In working up a blog post earlier this month, an experience with my family at a prominent arts organization in the Twin Cities sparked a subject. In writing it up, my description of the experience fell short according to my editors (Hi y’all!). They suggested a photo would help.
Not having taken any selfies that day, and wanting to respect the potentially copyright-protected art, I looked up the names of the nonprofit’s PR people on a press release and sent a request for a photo. After a couple of days, and pointing out that the viewership of the OCB Newsroom is over 20,000 people a month, I was sent a link to random photos from the organization’s archives – which include no visuals of the location requested.
This is a blog and doesn’t require anything fancy, so I wondered why one of the nonprofit’s staff didn’t just ask if an iPhone photo would do. It would.
Then I thought about why a professional communication person at a prominent organization might forgo this opportunity to highlight a short-term offering to potentially thousands of new eyes. Certainly these people could see the cost would be effectively nothing. Not that their time is not worth something, but it would be less time than writing me with the explanation of why there are no photos. While the benefit would be hard to measure, even one additional visitor would make a significant cost/benefit ratio against nearly zero expense.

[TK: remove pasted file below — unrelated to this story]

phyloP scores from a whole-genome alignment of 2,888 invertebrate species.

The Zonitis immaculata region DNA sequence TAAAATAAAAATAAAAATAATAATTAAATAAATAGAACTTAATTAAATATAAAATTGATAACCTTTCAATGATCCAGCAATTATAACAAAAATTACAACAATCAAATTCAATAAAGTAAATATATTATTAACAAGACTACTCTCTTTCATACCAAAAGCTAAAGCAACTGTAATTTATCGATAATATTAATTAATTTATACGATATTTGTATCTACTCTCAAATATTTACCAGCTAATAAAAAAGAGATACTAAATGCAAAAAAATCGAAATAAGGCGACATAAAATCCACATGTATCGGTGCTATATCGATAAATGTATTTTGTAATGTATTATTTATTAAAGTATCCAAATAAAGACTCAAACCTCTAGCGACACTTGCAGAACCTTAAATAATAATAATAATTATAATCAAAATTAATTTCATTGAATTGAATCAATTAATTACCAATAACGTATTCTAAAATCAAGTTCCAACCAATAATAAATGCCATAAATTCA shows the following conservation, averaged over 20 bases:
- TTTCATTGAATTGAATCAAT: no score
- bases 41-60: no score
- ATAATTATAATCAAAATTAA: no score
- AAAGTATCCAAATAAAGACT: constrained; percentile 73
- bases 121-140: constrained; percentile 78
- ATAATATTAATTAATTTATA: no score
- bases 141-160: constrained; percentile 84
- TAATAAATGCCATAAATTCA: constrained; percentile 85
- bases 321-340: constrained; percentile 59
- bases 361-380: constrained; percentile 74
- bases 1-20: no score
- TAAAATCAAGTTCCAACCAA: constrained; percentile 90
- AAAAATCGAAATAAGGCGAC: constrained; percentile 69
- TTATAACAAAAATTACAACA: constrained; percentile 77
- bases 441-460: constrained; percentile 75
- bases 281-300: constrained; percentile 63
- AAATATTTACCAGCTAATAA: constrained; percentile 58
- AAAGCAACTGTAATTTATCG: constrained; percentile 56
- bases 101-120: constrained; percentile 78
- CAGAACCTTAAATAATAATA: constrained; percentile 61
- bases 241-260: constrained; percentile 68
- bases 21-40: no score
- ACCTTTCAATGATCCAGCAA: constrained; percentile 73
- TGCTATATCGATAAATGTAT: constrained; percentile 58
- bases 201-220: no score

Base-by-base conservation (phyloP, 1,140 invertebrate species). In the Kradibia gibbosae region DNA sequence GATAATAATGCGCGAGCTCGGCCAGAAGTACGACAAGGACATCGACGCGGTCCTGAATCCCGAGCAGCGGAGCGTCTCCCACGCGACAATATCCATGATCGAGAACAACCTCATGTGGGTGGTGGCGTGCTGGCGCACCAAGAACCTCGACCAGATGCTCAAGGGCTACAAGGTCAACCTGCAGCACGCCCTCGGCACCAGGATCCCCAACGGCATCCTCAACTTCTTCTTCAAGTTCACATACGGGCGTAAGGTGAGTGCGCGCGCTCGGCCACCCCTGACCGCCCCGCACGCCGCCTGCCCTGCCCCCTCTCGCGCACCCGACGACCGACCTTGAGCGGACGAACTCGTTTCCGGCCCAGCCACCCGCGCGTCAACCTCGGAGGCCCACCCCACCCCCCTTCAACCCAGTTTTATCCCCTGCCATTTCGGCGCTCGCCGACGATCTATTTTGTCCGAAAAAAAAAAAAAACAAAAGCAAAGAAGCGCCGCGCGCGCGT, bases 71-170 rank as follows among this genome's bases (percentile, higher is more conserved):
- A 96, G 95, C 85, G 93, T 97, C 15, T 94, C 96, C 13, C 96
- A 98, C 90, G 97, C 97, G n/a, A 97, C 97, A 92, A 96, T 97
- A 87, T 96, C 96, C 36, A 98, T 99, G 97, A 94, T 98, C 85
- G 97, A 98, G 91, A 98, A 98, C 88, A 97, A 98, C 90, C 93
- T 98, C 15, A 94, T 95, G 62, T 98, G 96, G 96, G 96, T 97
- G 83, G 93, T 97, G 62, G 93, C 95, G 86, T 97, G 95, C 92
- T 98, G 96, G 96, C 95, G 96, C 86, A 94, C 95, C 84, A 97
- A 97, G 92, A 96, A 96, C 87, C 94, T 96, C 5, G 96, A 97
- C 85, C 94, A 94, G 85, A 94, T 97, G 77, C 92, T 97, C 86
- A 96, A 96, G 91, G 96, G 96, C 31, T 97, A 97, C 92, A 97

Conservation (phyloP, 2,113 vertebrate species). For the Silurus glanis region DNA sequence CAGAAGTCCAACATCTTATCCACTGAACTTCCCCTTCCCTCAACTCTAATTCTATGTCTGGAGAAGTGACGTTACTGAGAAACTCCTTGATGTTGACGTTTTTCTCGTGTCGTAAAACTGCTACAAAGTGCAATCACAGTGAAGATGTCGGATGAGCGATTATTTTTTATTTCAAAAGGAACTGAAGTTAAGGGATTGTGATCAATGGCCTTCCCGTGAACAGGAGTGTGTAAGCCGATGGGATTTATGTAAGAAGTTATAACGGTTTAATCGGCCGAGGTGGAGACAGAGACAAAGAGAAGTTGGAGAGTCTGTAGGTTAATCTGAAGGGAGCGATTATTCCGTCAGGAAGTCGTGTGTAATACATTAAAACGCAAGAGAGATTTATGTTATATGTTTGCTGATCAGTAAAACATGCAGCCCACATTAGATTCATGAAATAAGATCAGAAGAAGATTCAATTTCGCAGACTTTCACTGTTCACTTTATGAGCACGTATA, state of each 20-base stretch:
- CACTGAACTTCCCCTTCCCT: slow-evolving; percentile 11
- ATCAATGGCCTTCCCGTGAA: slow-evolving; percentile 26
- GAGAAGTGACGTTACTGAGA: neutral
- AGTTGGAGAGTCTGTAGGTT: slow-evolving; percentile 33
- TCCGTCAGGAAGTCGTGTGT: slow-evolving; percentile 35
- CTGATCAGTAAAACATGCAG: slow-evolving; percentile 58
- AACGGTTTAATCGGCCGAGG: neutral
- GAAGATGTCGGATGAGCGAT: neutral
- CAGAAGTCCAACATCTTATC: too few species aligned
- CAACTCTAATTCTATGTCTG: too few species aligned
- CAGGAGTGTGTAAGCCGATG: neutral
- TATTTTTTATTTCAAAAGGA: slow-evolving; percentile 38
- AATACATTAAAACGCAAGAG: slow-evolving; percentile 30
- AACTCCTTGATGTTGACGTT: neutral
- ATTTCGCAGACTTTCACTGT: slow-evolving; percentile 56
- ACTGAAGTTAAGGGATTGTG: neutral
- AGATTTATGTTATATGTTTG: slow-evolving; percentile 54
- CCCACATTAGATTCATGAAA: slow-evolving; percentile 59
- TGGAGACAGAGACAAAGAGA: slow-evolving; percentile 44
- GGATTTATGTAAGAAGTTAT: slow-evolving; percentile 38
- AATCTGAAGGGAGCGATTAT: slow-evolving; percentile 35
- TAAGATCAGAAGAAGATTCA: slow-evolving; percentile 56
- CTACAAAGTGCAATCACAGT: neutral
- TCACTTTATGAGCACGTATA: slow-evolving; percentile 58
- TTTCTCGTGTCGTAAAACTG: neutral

I realized that what likely blocked the staff was not the doing, but getting the permission. Whether for-profit or not, if the barriers to approval represent arduous effort to overcome, or the “risk” of reprisal or failure are too high, tactical level communicators will choose to do nothing. It’s only natural. Not unique to communication roles, but this is one way it is manifested.
Pretty unfortunate, no?
Whether you are in communication or some other area, and at a tactical or strategic level, think about what you did this week. Did you miss any opportunities for the organization because getting approval might have been difficult?
Ask for forgiveness once in a while.
Dr. Michael C. Porter, APR is director of the Opus College of Business MS in Health Care Communication.